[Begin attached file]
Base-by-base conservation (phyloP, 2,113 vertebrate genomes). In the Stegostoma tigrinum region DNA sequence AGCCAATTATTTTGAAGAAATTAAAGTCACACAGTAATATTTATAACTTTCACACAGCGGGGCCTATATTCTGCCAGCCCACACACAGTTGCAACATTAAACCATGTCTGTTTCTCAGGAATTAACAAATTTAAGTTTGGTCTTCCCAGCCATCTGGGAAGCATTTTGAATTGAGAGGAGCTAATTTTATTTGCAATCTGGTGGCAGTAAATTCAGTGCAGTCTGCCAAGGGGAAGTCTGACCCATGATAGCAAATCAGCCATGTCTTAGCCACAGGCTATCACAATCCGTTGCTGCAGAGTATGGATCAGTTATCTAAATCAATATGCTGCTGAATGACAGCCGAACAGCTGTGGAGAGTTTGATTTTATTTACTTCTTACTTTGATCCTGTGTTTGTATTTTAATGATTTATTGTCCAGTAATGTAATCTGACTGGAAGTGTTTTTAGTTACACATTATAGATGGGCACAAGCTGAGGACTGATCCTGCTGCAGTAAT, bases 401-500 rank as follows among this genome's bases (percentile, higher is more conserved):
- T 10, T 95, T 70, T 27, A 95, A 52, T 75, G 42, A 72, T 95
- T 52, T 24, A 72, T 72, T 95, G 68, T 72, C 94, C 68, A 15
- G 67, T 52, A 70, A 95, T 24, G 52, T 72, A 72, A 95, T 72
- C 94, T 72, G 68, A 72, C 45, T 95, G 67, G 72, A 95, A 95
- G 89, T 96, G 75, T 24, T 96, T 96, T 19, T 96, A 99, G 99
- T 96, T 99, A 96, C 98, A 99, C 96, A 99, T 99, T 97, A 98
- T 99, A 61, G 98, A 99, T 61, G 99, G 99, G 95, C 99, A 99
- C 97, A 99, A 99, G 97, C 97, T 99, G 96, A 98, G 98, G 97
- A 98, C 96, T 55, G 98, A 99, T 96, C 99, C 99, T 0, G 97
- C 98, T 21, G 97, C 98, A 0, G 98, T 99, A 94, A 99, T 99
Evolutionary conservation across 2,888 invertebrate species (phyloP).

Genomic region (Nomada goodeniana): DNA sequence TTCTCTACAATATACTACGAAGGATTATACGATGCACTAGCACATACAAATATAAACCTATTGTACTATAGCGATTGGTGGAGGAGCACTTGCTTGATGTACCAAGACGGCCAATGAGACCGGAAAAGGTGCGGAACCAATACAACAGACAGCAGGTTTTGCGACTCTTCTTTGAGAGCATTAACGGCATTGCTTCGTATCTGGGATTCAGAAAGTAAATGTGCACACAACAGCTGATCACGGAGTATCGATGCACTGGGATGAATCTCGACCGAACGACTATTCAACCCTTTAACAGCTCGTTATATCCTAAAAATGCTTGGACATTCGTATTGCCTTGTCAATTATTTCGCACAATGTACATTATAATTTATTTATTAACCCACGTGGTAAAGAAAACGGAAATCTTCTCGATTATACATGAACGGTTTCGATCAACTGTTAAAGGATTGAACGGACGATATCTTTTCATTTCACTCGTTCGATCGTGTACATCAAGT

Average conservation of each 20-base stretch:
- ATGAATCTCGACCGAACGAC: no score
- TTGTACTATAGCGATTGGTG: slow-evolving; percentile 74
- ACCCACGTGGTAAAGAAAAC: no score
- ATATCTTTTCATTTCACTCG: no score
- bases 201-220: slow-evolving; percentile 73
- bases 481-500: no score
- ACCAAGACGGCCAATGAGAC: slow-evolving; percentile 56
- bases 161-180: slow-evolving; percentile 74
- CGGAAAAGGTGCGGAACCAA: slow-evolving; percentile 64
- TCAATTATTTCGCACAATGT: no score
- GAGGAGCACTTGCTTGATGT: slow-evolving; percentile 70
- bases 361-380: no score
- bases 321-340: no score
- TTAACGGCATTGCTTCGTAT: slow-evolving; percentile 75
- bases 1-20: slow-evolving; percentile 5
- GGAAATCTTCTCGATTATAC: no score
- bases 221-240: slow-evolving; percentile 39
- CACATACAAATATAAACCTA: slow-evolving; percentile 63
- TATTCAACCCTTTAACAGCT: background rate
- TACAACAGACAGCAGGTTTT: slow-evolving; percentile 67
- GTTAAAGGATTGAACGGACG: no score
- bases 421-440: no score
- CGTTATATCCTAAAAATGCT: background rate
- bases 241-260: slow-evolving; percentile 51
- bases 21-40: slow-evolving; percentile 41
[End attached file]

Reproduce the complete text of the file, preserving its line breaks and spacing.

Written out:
Base-by-base conservation (phyloP, 2,113 vertebrate genomes). In the Stegostoma tigrinum region DNA sequence AGCCAATTATTTTGAAGAAATTAAAGTCACACAGTAATATTTATAACTTTCACACAGCGGGGCCTATATTCTGCCAGCCCACACACAGTTGCAACATTAAACCATGTCTGTTTCTCAGGAATTAACAAATTTAAGTTTGGTCTTCCCAGCCATCTGGGAAGCATTTTGAATTGAGAGGAGCTAATTTTATTTGCAATCTGGTGGCAGTAAATTCAGTGCAGTCTGCCAAGGGGAAGTCTGACCCATGATAGCAAATCAGCCATGTCTTAGCCACAGGCTATCACAATCCGTTGCTGCAGAGTATGGATCAGTTATCTAAATCAATATGCTGCTGAATGACAGCCGAACAGCTGTGGAGAGTTTGATTTTATTTACTTCTTACTTTGATCCTGTGTTTGTATTTTAATGATTTATTGTCCAGTAATGTAATCTGACTGGAAGTGTTTTTAGTTACACATTATAGATGGGCACAAGCTGAGGACTGATCCTGCTGCAGTAAT, bases 401-500 rank as follows among this genome's bases (percentile, higher is more conserved):
- T 10, T 95, T 70, T 27, A 95, A 52, T 75, G 42, A 72, T 95
- T 52, T 24, A 72, T 72, T 95, G 68, T 72, C 94, C 68, A 15
- G 67, T 52, A 70, A 95, T 24, G 52, T 72, A 72, A 95, T 72
- C 94, T 72, G 68, A 72, C 45, T 95, G 67, G 72, A 95, A 95
- G 89, T 96, G 75, T 24, T 96, T 96, T 19, T 96, A 99, G 99
- T 96, T 99, A 96, C 98, A 99, C 96, A 99, T 99, T 97, A 98
- T 99, A 61, G 98, A 99, T 61, G 99, G 99, G 95, C 99, A 99
- C 97, A 99, A 99, G 97, C 97, T 99, G 96, A 98, G 98, G 97
- A 98, C 96, T 55, G 98, A 99, T 96, C 99, C 99, T 0, G 97
- C 98, T 21, G 97, C 98, A 0, G 98, T 99, A 94, A 99, T 99
Evolutionary conservation across 2,888 invertebrate species (phyloP).

Genomic region (Nomada goodeniana): DNA sequence TTCTCTACAATATACTACGAAGGATTATACGATGCACTAGCACATACAAATATAAACCTATTGTACTATAGCGATTGGTGGAGGAGCACTTGCTTGATGTACCAAGACGGCCAATGAGACCGGAAAAGGTGCGGAACCAATACAACAGACAGCAGGTTTTGCGACTCTTCTTTGAGAGCATTAACGGCATTGCTTCGTATCTGGGATTCAGAAAGTAAATGTGCACACAACAGCTGATCACGGAGTATCGATGCACTGGGATGAATCTCGACCGAACGACTATTCAACCCTTTAACAGCTCGTTATATCCTAAAAATGCTTGGACATTCGTATTGCCTTGTCAATTATTTCGCACAATGTACATTATAATTTATTTATTAACCCACGTGGTAAAGAAAACGGAAATCTTCTCGATTATACATGAACGGTTTCGATCAACTGTTAAAGGATTGAACGGACGATATCTTTTCATTTCACTCGTTCGATCGTGTACATCAAGT

Average conservation of each 20-base stretch:
- ATGAATCTCGACCGAACGAC: no score
- TTGTACTATAGCGATTGGTG: slow-evolving; percentile 74
- ACCCACGTGGTAAAGAAAAC: no score
- ATATCTTTTCATTTCACTCG: no score
- bases 201-220: slow-evolving; percentile 73
- bases 481-500: no score
- ACCAAGACGGCCAATGAGAC: slow-evolving; percentile 56
- bases 161-180: slow-evolving; percentile 74
- CGGAAAAGGTGCGGAACCAA: slow-evolving; percentile 64
- TCAATTATTTCGCACAATGT: no score
- GAGGAGCACTTGCTTGATGT: slow-evolving; percentile 70
- bases 361-380: no score
- bases 321-340: no score
- TTAACGGCATTGCTTCGTAT: slow-evolving; percentile 75
- bases 1-20: slow-evolving; percentile 5
- GGAAATCTTCTCGATTATAC: no score
- bases 221-240: slow-evolving; percentile 39
- CACATACAAATATAAACCTA: slow-evolving; percentile 63
- TATTCAACCCTTTAACAGCT: background rate
- TACAACAGACAGCAGGTTTT: slow-evolving; percentile 67
- GTTAAAGGATTGAACGGACG: no score
- bases 421-440: no score
- CGTTATATCCTAAAAATGCT: background rate
- bases 241-260: slow-evolving; percentile 51
- bases 21-40: slow-evolving; percentile 41